Canadian Pacific Railway's new CEO says his top priority is to expand business in both Canada and the U.S. but he acknowledges he faces deep employee unhappiness and a potential showdown with the railway's main union after years of deep cuts and tumultuous change.
CP has undergone a dramatic restructuring since 2012 that has helped boost its net profit from $484 million that year to $1.6 billion last year. But the upheaval has left workers scarred after thousands of layoffs, two strikes and rocky employee-management relations.
"In a four-year period, to go from effectively worst back to first, it's transformational. It's amazing," Keith Creel told CBC News in his first interview since taking over from his mentor, Hunter Harrison, who abruptly resigned in January to run CSX railway in the U.S.
Creel, an American, joined Harrison a decade ago at CN Rail and followed him to CP in 2013 as the duo overhauled and restructured both of Canada's two main freight railroads.
"We haven't gotten it all right," Creel said. "We're stronger now, we're more stable now, but at the same time, to me, to bridge the gap that's created over the past four years ... is what I'm focused on doing."
In recent weeks, Creel has signalled his desire to start a "new chapter" by holding town hall meetings with more than 1,300 employees in Vancouver, Calgary, Winnipeg, Toronto and Montreal, with several more gatherings planned for Chicago, St. Paul, Minn., and back to Calgary.
He's also relaxed a CP policy on suspensions and firings, and begun to repaint locomotives with the company's iconic beaver logo, which he believes represents a deep — and sometimes forgotten — company pride.
"I'm trying to let people know that I'm listening and that I care," Creel said.
Creel's challenge, however, is that as Harrison's deputy he was responsible for axing thousands of jobs, closing rail yards and overseeing an era marked by labour strife, punitive discipline, firings and a constant battle over working conditions.
Creel acknowledges it has all left deep scars.
He hopes to change that and thinks his town halls will help. He described his recent gathering in Winnipeg as an example.
"I sat there for 2 ½ hours and those people spoke their mind," he said. "Now, would they have done that two years ago? I'm not sure. But I know they did it two days ago, and that's exactly what I'm trying to encourage."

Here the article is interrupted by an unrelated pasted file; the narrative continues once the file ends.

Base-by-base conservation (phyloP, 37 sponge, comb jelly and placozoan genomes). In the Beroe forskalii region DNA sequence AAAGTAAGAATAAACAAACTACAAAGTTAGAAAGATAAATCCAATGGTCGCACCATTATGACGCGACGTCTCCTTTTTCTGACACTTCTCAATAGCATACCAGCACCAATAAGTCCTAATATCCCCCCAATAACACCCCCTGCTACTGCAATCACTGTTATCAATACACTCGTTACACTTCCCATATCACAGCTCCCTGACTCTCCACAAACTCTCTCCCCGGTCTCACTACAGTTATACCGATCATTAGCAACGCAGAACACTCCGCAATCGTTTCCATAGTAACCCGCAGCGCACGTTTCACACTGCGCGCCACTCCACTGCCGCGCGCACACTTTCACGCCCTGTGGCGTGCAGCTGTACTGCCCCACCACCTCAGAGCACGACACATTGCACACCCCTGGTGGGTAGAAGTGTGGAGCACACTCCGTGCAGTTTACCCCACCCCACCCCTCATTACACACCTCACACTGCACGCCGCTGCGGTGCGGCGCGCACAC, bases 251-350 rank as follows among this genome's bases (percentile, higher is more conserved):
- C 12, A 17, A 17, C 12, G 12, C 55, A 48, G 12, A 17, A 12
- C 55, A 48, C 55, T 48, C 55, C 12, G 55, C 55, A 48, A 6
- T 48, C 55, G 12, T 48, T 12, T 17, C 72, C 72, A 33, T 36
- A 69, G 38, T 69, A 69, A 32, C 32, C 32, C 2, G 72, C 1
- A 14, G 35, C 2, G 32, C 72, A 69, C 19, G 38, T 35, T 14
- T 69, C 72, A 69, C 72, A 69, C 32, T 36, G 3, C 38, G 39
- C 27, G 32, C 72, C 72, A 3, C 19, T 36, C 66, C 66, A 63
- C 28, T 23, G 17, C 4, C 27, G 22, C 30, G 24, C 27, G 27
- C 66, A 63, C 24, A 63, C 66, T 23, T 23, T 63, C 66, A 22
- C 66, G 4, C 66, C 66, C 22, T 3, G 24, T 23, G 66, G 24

Beyond town halls, one of the new CEO's first face-to-face meetings was with Doug Finnson, head of CP's main conductor and engineer union, the Teamsters Canada Rail Conference. Creel says he wants to forge a new relationship and establish some labour peace moving forward.
Finnson is cautiously optimistic.
"I have to give him credit for meeting with us, an initial meeting. I think he's got a real challenge but a real opportunity," Finnson said this week. "But the mountain he has to overcome is very high."
The union leader says employees he speaks with are pleased to hear there will be change, but they're waiting for management to "walk the walk."
Backlog of complaints
The list of workplace complaints at CP is long.
More than 1,000 workplace grievances filed by CP workers sit unresolved before a backlogged Canadian Railway Office of Arbitration, stemming from years of firings and complaints of excessive discipline.
In addition, employees complain of constant fatigue and a lack of predictable scheduling that often leaves crews on call 24-7.
"We are willing to negotiate any system that doesn't require the running trades to be on call 24-7, but it's a negotiation process," Creel said.
Many CP workers have told CBC News they want the company to revert to using a pool system, which they say provides a safer, more predictable schedule by assigning employees to specific rail routes and time windows.
"That's not efficient. It takes more bodies. It takes more people," Creel said. "I can't just throw money at the problem, I need to be efficient, and be safe."
But with CP's current contract with conductors and engineers set to expire at the end of 2017, Creel potentially faces another major showdown.
CP recently stepped up training and deployment of non-union managers and office workers to drive trains.
The union is demanding an end to this practice and has taken its fight to the Canada Industrial Relations Board, which has previously ordered CP to stop using managers to drive trains in all but "exceptional" circumstances or when no other employees are available.
CBC asked Creel if he intends to use managers and office workers to keep CP trains moving in the event of a strike.
"Yes, we'd have to. If they choose to strike, I've got a responsibility to still provide business to my customers, and if I don't, somebody else will. And when they come back from their strike, they're gonna have fewer jobs. Is that really in their best interest?"
The issue is creating tense situations across the railway as unionized engineers aboard locomotives are routinely refusing to train the CP managers.
Creel is unapologetic, telling the unionized conductors and engineers they should step aside.
"I said, 'OK, we're not going to make you train us, but that's a CP train. That's a shareholder's train. That's not the TCRC employee's train."
The union's president, Doug Finnson, says Creel's attempts to build goodwill and peace won't succeed unless CP backs off. He says the use of managers as engineers is designed to undermine the union's bargaining power.
"I guess there's going to be a head-butting contest," he said. "That's just the way it's going to be. We are not backing down.
"Comes a point in time where everybody says, 'We're going to start treating you better.' OK, start treating us better. Stop talking about it and just do it."